Lucky Numbers

Le Bambou
2600 Nicollet Ave., Minneapolis; (612) 870-1802
Hours: 8:00 a.m.-7:00 p.m. Monday-Saturday; 10:30 a.m.-5:00 p.m. Sunday; summer hours will be later; American food is served only until 2:00 p.m.


It takes awhile to get your head around Le Bambou, the Vietnamese restaurant inside the drugstore on the corner of 26th and Nicollet. Enter at that corner entrance and you must walk past an array of marshmallow candies and household cleaning products to get to the restaurant. Enter through the back door from the parking lot and you pass a particularly active check-cashing establishment. Once seated in a vintage Naugahyde booth in Le Bambou, Butler Drug's former lunch counter, you'll marvel at the early-Seventies mock-outdoor décor: The room is dominated by a photo mural of sun-dappled forest, bordered by a real white picket fence. The ceiling is adorned with a green trellis.

Teddy Maki

Location Info


Le Bambou

2600 Nicollet Ave.
Minneapolis, MN 55408

Category: Restaurant > Vietnamese

Region: Uptown/ Eat Street

"Why do I feel like I'm in Las Vegas?" wondered one of my friends, on sitting down and boggling at the place, which has preserved the old-fashioned drugstore menu of BLTs and omelettes and simply added a few dozen Vietnamese specialties. Now, patty melts and squid soup look at one another from opposite pages in the menu, and the clientele neatly matches this disparity: At the counter, older Minnesotans, snow-cured and plaid-clad, smoke cigarettes and drink coffee from heavy mugs ($1.25 includes two refills). At the tables, young Vietnamese wait for thick Vietnamese coffee ($1.75) to drip down from a brewing cap onto a bed of condensed milk and ice.

I don't think you'll find this even in Las Vegas, or at least not until someone builds the Nicollet Avenue in the year 2001 casino, but I think I know what my friend meant. Las Vegas is the most incongruous place on earth, with gondolas, faux oceans, lost money, and white tigers. Likewise, Le Bambou is also mind-warpingly incongruous: Wondering where, under one roof, you might fill a prescription, buy cat litter, wire money to Mexico, and wash down some Hue-city-style hot and spicy Vietnamese soup with a chocolate malt? Wonder no more.

What's most interesting about all this is that some of the food here is incredibly good: I mean, incredibly good. There's one dish particularly that leapt into my local Top 10 in only a few dazzling bites. This gem can be found hiding in the menu at lucky number 45, "Bún Chå Núóng Thâng long", inauspiciously described as "served with special grilled pork salad, $6" (and not to be confused with number 50, grilled pork salad, $5.50, which is perfectly good, but not amazing). Ordering number 45 brings a bowl of grilled pork chunks that crackle in the mouth and taste ambrosial. This pork has been marinated and grilled briefly at high heat so as to preserve as much of the precious fat as possible. Every bite is tender, sweet, and dangerously tasty. It's served alongside cold rice noodles and vinegared julienne carrots, sliced cucumbers, and lots of fresh mint. Combined, the ingredients make for a dish like a melody picked out on a harp, each note clear and clean. Gorge yourself only on the pork, and you've got something that will make a local barbecue lover cry.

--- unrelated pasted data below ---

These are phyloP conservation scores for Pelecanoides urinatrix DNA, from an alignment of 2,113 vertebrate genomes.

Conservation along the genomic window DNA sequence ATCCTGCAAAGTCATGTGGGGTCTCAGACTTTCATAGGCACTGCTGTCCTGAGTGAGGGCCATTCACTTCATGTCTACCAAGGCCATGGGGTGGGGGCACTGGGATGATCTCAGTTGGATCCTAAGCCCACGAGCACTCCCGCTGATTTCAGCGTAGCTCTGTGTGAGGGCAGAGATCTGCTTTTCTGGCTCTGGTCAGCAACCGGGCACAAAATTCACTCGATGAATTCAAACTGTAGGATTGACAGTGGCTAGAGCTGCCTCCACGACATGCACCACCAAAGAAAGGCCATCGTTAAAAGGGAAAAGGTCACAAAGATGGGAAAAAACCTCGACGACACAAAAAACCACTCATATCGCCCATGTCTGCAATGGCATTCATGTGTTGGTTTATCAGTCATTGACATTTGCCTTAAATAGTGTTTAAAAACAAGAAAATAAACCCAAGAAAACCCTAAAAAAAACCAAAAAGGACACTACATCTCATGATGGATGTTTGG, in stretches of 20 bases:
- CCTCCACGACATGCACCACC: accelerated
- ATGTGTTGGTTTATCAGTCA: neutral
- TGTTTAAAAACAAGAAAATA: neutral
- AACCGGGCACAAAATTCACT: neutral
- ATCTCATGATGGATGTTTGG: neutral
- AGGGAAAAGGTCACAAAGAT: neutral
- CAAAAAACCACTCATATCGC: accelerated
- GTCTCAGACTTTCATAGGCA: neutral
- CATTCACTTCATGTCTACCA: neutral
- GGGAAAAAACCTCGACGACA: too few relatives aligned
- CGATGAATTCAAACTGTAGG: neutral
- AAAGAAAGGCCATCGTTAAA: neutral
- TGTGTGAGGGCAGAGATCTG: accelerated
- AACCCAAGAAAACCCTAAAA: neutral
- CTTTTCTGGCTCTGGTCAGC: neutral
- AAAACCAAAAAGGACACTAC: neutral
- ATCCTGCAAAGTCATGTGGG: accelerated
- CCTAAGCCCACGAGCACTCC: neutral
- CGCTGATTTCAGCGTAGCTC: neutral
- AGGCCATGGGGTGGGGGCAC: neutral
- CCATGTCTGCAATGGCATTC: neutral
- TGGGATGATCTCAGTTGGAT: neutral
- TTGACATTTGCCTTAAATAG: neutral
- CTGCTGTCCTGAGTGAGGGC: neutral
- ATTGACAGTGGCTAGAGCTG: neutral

"I've never had Vietnamese food this good," my friend kept murmuring, "never, never." This was only because he hadn't tried number 46, beef in lã lôp leaves ($6), a dish that has become such a favorite of mine that I've had to force myself to stop ordering it. These rolls are the Vietnamese equivalent of stuffed grape leaves; ground, seasoned beef rolled in green leaves, and grilled until the leaves become crisp. The little cylinders--served on a bed of room-temperature noodles, topped with a mixture of sautéed peanuts and scallions, and accompanied by sprigs of fresh mint, sweet marinated cucumbers, and carrots--have a dry, beefy, woody taste. They remind me, oddly enough, of beef jerky. Want them sweet, sour, and breathtakingly potent? Simply make a special request for the mam nem sauce, which is supposed to accompany them but isn't served to non-Vietnamese for fear of freaking them out. (Mam nem is made by blending pineapple juice and small fermented fish until they form a thin brown paste. If the odor of fish sauce puts you off, mam nem will make your eyes spin back in your head. Even Le Bambou owner Hung Tran doesn't like the smell, only tolerating it to get at the taste.)

As you might have gathered, the Vietnamese menu at Le Bambou isn't the easiest endeavor for the non-Vietnamese-reading public. Ordering is made even more difficult for gringos because the pho soups, which we've come to associate with all Vietnamese restaurants, aren't anything special here. This might be explained by the fact that pho is the pride of North Vietnam, whereas Le Bambou owner Hung Tran hails from Hue, a central Vietnamese city with its own unique cuisine.

Hue was Vietnam's capital for the 500 or so years of Vietnam's golden age, serving as seat of government and home to the nation's royal court, and during that time it developed a cuisine and café culture many call the most sophisticated in Vietnam. Longtime followers of Vietnamese food in Minneapolis may recognize some of Le Bambou's dishes from when Hung Tran owned Phó Tàu Bay, the restaurant across from the car wash where Nicollet dead-ends at 28th Street. Tran sold the restaurant nearly two years ago, and although he has owned the café in Butler Drug for five years, he couldn't serve Vietnamese food there until a noncompete agreement he had signed ran out. Le Bambou started serving Vietnamese food late last spring.

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